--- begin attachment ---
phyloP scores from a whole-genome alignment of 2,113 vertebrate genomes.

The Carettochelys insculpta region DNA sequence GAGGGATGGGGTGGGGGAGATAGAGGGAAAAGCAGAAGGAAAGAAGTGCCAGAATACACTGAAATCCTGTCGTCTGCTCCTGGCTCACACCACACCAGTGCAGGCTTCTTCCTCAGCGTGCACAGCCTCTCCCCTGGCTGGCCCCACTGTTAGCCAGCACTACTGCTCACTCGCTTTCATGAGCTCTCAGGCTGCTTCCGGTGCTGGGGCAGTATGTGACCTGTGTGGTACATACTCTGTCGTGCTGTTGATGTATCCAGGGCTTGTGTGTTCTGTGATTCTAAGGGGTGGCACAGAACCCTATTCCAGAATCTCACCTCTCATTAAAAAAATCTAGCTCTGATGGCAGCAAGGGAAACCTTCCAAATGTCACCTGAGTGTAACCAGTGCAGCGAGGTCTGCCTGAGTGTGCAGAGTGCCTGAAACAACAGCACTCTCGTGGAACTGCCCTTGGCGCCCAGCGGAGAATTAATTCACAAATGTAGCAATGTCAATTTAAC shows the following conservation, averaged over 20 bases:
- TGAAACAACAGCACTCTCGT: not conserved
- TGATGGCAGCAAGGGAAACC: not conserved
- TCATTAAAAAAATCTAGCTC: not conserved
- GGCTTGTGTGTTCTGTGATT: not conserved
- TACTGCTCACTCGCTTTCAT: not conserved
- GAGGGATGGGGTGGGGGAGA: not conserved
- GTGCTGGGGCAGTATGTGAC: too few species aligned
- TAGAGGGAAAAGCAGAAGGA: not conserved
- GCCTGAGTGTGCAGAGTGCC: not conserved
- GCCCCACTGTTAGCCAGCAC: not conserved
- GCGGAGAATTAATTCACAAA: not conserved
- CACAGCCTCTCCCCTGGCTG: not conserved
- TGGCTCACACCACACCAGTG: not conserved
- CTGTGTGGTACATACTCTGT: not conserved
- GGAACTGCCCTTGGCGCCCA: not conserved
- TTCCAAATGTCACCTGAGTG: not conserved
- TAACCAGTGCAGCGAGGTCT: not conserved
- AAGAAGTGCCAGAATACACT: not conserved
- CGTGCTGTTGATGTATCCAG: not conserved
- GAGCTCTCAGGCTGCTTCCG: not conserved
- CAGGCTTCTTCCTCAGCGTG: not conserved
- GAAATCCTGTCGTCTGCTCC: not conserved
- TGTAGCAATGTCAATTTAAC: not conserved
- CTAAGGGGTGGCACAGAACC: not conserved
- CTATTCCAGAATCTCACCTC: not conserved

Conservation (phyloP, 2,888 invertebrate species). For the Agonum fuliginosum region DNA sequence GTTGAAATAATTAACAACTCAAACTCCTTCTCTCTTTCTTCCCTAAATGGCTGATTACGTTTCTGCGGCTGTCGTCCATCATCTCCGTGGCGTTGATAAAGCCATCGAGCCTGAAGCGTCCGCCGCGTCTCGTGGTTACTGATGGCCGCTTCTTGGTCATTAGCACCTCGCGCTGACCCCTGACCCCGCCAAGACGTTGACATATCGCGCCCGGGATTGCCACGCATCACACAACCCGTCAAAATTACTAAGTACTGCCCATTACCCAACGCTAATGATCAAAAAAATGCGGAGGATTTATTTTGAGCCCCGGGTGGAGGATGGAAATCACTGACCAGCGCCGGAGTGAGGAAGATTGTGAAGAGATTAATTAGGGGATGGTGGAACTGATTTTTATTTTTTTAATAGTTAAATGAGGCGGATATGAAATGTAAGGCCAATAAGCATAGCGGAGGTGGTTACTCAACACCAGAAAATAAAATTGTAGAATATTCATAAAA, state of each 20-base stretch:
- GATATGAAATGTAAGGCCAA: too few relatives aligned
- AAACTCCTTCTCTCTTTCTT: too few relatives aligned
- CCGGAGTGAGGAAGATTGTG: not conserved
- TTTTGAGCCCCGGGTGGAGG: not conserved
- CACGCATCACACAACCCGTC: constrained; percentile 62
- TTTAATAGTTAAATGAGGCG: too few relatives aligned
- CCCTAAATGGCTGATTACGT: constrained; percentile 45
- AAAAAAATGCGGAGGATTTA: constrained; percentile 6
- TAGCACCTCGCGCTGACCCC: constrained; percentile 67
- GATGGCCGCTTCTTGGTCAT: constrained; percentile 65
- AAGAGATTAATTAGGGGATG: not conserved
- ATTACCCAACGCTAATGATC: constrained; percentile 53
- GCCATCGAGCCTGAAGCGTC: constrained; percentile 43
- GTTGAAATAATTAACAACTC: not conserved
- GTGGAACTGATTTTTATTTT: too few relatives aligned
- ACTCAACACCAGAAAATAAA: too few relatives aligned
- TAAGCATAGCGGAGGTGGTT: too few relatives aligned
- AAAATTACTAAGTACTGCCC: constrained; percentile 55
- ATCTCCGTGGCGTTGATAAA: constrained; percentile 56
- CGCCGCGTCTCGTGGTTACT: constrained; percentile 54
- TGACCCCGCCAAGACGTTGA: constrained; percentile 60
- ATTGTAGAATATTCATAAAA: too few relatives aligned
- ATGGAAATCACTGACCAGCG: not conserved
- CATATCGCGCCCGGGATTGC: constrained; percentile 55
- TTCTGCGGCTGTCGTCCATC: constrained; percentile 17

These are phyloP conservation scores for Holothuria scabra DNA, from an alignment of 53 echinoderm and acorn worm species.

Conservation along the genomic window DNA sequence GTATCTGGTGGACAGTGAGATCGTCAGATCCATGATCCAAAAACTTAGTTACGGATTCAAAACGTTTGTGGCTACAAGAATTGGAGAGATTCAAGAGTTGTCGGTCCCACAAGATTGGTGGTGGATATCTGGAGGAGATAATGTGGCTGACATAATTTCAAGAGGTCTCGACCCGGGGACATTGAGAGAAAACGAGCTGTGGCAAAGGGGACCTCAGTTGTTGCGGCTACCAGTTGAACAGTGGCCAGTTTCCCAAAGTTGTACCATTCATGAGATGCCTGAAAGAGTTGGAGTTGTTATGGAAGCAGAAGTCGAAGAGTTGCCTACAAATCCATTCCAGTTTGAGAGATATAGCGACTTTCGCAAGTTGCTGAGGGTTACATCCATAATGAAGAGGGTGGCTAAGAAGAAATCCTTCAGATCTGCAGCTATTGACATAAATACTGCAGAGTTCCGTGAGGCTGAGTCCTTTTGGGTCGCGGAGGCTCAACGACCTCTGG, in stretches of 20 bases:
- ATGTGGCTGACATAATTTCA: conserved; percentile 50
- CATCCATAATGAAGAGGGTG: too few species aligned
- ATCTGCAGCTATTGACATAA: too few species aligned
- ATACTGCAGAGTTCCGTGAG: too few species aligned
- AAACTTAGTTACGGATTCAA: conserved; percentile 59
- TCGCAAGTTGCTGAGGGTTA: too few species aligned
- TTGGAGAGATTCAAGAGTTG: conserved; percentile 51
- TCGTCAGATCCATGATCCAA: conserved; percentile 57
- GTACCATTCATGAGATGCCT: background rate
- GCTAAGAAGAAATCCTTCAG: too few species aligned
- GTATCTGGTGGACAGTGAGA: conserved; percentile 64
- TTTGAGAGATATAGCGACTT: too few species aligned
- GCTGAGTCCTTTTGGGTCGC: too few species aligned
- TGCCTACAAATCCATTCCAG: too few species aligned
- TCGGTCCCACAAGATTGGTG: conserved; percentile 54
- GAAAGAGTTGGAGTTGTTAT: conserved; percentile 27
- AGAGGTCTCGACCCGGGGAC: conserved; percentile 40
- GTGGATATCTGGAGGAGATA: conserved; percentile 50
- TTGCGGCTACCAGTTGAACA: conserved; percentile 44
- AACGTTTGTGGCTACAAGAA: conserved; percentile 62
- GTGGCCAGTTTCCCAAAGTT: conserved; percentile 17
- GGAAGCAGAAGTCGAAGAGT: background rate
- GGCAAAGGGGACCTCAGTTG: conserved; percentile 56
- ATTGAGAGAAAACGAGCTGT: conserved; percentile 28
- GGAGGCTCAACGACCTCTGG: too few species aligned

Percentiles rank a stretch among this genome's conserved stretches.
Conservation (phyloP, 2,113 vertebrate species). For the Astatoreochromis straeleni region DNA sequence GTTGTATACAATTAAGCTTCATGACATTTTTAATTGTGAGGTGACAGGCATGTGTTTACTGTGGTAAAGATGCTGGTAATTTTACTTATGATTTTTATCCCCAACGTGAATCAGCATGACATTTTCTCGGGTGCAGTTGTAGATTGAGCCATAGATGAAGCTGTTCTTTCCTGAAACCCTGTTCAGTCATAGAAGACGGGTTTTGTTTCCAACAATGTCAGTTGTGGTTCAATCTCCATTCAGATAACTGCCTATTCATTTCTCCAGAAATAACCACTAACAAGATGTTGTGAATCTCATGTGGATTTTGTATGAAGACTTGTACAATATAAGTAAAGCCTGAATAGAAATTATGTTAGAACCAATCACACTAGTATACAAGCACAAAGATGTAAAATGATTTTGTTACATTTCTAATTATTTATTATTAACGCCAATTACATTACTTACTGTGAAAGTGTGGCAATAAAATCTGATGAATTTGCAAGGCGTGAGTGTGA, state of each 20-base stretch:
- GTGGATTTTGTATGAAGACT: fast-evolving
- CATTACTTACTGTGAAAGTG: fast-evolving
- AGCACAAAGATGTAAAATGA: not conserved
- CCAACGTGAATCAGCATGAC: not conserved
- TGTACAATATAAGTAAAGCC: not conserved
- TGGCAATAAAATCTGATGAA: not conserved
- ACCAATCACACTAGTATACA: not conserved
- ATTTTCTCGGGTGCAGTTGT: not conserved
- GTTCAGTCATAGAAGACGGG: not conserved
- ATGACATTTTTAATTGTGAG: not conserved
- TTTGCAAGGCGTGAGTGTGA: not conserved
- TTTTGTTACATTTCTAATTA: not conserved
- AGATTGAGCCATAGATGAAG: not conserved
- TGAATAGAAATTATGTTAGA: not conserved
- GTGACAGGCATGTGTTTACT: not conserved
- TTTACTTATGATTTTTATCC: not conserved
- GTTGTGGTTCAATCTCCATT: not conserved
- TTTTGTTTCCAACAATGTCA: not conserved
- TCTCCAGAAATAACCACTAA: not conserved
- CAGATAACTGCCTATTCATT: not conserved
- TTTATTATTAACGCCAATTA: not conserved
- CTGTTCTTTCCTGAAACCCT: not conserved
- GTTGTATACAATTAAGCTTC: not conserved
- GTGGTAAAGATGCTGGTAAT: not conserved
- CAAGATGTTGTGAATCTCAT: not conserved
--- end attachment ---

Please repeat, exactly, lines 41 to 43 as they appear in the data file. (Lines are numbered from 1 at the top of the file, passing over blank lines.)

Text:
- GCCATCGAGCCTGAAGCGTC: constrained; percentile 43
- GTTGAAATAATTAACAACTC: not conserved
- GTGGAACTGATTTTTATTTT: too few relatives aligned